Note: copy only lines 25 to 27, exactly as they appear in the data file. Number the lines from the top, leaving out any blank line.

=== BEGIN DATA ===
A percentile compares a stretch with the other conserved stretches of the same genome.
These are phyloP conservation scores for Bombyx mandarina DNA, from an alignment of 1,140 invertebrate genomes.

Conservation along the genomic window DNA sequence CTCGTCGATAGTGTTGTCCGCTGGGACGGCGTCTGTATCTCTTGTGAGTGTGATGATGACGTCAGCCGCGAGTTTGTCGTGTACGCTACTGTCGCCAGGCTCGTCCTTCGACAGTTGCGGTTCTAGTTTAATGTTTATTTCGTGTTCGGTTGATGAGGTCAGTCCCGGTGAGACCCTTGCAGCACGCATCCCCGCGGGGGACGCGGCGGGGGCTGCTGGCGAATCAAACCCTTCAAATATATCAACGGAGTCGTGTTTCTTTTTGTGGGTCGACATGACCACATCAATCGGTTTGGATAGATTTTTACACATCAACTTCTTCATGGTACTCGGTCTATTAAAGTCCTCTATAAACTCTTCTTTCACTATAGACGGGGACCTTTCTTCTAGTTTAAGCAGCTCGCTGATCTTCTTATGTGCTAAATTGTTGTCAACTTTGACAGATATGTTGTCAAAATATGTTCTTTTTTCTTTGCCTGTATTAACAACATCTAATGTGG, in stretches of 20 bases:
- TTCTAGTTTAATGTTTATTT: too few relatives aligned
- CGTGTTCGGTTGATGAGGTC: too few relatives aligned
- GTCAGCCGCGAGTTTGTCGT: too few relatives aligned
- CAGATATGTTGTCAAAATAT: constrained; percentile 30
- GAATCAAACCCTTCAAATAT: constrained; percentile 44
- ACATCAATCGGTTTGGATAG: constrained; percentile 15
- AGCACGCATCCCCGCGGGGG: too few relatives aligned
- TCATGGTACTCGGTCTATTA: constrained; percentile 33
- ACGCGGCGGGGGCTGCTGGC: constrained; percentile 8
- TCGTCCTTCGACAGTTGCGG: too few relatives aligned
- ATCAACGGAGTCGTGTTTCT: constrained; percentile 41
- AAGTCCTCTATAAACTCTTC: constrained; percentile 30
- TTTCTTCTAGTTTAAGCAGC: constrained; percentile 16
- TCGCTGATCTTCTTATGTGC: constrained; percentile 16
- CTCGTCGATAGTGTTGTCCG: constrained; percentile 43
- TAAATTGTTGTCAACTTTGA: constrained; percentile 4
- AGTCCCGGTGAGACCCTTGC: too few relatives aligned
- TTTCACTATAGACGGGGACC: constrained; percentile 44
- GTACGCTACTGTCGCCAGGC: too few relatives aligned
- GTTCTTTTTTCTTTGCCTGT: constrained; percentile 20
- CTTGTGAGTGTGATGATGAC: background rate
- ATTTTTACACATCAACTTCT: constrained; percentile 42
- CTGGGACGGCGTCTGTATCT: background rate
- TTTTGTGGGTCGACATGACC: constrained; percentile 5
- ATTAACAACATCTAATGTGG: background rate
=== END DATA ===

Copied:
- ATTTTTACACATCAACTTCT: constrained; percentile 42
- CTGGGACGGCGTCTGTATCT: background rate
- TTTTGTGGGTCGACATGACC: constrained; percentile 5